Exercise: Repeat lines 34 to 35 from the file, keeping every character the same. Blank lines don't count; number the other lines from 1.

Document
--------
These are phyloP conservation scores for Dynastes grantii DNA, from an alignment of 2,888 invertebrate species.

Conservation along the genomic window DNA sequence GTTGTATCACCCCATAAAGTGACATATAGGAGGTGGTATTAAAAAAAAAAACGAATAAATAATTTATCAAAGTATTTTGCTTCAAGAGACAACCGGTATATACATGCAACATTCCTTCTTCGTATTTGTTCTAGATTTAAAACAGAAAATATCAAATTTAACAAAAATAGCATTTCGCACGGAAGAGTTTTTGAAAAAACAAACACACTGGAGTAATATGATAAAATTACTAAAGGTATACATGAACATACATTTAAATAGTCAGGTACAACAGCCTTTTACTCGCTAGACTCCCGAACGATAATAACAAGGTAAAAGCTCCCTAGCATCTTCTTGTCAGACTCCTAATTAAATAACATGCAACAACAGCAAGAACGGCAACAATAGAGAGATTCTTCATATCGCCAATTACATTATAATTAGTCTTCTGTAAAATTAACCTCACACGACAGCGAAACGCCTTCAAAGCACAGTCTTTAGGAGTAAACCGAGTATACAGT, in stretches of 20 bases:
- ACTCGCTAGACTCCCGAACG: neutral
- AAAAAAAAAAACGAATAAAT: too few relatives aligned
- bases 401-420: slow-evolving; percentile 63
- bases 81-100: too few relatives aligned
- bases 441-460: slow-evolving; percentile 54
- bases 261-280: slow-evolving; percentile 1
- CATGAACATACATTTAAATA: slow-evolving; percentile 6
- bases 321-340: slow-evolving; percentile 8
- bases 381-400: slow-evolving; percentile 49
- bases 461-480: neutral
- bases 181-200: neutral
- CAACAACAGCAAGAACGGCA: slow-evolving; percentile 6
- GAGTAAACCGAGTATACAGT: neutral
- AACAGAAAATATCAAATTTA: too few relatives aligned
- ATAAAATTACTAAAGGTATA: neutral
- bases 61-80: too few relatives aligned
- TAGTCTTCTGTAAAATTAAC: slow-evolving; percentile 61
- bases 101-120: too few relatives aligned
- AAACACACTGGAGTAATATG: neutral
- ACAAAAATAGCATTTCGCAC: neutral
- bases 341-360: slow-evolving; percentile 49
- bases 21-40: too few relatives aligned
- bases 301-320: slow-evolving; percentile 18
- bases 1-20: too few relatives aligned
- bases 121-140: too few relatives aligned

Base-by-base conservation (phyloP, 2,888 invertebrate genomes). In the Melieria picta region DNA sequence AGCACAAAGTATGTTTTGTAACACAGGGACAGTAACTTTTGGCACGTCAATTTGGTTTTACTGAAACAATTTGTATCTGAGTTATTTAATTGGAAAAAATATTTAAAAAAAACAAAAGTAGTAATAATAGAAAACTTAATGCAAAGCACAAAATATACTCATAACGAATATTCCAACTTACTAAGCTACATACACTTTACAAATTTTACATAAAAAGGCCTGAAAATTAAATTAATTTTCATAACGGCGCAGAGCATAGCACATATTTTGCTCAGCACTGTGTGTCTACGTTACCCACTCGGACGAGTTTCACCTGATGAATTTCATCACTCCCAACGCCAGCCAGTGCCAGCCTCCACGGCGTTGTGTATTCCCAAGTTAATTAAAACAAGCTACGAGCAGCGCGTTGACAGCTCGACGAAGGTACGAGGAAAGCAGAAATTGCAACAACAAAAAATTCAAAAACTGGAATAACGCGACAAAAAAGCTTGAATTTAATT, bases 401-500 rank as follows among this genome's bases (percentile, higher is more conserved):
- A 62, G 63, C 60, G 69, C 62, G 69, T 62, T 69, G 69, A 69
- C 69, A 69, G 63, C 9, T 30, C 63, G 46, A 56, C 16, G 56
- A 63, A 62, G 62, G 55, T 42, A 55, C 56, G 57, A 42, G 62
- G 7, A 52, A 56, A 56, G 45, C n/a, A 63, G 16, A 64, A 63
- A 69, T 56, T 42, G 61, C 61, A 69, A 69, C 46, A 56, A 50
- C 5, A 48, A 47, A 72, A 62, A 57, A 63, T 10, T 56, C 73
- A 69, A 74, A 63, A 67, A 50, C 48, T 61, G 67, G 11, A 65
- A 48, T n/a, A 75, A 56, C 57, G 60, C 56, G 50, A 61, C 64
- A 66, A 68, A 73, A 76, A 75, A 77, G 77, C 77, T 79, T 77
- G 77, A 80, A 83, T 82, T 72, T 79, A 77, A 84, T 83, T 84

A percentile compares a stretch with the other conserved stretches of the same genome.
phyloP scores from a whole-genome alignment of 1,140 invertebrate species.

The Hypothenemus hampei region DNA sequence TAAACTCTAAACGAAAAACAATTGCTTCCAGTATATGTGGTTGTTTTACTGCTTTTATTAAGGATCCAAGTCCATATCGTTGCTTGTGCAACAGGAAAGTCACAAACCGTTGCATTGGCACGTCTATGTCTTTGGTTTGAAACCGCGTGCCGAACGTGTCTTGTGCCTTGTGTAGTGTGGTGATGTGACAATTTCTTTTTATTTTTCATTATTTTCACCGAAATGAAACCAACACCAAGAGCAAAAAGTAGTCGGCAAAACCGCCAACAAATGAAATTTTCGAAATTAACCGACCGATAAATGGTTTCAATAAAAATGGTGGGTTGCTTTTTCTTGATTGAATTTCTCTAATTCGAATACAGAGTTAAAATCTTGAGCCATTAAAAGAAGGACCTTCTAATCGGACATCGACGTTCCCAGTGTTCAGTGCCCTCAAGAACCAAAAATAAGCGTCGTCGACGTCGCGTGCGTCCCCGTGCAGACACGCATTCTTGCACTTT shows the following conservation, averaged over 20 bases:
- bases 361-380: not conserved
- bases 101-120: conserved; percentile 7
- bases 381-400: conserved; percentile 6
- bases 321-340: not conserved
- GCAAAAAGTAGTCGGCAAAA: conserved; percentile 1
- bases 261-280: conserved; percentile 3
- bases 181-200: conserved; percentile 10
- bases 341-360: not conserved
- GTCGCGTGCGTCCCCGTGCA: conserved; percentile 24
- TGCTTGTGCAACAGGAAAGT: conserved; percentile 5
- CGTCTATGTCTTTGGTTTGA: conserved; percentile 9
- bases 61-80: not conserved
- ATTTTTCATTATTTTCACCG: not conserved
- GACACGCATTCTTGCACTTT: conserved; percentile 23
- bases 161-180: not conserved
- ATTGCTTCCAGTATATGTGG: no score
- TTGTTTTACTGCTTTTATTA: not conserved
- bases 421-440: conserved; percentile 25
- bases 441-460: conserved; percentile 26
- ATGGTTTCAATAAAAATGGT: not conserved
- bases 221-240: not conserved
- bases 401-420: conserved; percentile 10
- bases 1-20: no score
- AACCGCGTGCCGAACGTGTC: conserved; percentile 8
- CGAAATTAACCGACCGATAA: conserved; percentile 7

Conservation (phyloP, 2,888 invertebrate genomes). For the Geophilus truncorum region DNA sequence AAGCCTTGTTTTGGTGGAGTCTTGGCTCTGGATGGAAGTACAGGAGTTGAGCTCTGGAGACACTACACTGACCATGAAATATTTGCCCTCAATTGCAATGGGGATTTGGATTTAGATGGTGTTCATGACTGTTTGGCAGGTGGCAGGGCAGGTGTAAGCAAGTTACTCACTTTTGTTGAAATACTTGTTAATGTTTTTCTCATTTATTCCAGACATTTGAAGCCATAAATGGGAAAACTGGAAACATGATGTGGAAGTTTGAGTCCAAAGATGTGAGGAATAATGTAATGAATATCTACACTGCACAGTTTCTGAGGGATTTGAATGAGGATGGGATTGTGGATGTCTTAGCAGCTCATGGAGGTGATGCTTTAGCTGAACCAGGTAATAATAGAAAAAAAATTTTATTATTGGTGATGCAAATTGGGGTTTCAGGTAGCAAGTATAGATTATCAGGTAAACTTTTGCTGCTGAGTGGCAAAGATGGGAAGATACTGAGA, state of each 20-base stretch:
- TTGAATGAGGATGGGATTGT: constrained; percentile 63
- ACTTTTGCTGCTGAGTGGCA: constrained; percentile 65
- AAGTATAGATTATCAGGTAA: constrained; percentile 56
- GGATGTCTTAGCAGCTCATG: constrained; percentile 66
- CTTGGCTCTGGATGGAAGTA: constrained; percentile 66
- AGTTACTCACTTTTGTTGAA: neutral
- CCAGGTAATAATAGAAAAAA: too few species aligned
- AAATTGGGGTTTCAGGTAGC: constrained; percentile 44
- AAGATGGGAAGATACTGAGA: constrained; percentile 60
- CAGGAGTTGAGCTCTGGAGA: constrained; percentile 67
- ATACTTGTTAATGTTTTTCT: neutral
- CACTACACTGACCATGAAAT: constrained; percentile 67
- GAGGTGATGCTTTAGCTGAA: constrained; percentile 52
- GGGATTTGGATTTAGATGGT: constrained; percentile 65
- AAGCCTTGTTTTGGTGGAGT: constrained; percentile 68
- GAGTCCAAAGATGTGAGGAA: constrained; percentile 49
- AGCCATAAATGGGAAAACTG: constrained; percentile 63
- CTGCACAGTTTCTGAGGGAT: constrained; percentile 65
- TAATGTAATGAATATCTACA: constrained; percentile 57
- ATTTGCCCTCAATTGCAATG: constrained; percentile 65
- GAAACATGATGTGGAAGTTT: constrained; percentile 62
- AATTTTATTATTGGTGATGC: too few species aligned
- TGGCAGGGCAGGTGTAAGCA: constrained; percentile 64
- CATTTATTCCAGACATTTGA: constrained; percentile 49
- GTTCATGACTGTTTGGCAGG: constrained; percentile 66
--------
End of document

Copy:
- C 5, A 48, A 47, A 72, A 62, A 57, A 63, T 10, T 56, C 73
- A 69, A 74, A 63, A 67, A 50, C 48, T 61, G 67, G 11, A 65